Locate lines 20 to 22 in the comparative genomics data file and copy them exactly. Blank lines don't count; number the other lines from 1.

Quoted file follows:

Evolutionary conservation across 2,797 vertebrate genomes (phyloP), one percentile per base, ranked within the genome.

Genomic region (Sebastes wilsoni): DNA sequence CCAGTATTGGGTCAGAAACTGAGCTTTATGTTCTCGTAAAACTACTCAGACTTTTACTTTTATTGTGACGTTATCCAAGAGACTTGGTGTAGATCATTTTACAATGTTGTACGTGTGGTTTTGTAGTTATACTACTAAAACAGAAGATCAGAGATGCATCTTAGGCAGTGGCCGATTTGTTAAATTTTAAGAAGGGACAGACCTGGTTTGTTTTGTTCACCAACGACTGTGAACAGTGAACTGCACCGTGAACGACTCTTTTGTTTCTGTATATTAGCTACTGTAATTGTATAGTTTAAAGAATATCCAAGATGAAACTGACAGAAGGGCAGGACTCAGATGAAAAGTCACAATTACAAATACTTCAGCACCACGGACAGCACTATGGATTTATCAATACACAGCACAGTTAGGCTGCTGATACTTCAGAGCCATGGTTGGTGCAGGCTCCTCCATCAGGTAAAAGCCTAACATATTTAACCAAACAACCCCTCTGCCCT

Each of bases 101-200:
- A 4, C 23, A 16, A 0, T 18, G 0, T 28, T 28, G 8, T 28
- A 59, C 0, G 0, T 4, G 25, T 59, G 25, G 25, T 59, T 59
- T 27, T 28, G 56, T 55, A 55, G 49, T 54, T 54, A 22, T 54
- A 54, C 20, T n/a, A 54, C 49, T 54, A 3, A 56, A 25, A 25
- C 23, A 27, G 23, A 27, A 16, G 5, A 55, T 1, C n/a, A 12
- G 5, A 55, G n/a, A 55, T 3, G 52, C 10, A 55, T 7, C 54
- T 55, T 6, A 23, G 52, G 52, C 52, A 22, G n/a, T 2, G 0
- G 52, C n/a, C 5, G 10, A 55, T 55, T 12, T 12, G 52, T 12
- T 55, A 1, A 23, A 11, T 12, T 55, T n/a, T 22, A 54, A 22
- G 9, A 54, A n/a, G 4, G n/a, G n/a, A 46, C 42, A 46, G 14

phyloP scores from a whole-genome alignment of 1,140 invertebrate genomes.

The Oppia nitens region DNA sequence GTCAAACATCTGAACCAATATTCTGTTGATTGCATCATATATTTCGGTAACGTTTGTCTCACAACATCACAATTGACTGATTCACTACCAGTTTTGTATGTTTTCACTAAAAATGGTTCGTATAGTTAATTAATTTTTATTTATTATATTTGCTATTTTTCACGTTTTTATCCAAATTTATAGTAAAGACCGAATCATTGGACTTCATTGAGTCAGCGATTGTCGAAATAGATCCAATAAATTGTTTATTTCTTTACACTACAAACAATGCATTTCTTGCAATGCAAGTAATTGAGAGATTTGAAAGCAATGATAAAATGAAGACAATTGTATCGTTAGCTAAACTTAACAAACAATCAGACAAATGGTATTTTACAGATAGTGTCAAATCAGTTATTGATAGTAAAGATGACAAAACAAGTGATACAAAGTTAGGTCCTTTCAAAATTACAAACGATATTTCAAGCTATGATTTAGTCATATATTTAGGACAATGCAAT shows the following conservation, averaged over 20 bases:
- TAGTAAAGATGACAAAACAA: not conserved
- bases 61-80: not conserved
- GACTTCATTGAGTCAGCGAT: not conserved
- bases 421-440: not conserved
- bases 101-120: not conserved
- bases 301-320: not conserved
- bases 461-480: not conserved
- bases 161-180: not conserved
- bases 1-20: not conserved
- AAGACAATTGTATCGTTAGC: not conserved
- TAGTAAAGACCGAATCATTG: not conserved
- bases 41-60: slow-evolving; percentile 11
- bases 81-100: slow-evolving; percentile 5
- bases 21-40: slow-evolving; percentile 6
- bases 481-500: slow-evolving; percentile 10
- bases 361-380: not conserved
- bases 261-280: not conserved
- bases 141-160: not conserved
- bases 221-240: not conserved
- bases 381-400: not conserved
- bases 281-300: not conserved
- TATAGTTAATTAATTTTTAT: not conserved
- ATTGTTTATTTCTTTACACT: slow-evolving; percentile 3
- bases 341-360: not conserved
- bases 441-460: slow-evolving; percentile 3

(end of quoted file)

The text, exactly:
- bases 101-120: not conserved
- bases 301-320: not conserved
- bases 461-480: not conserved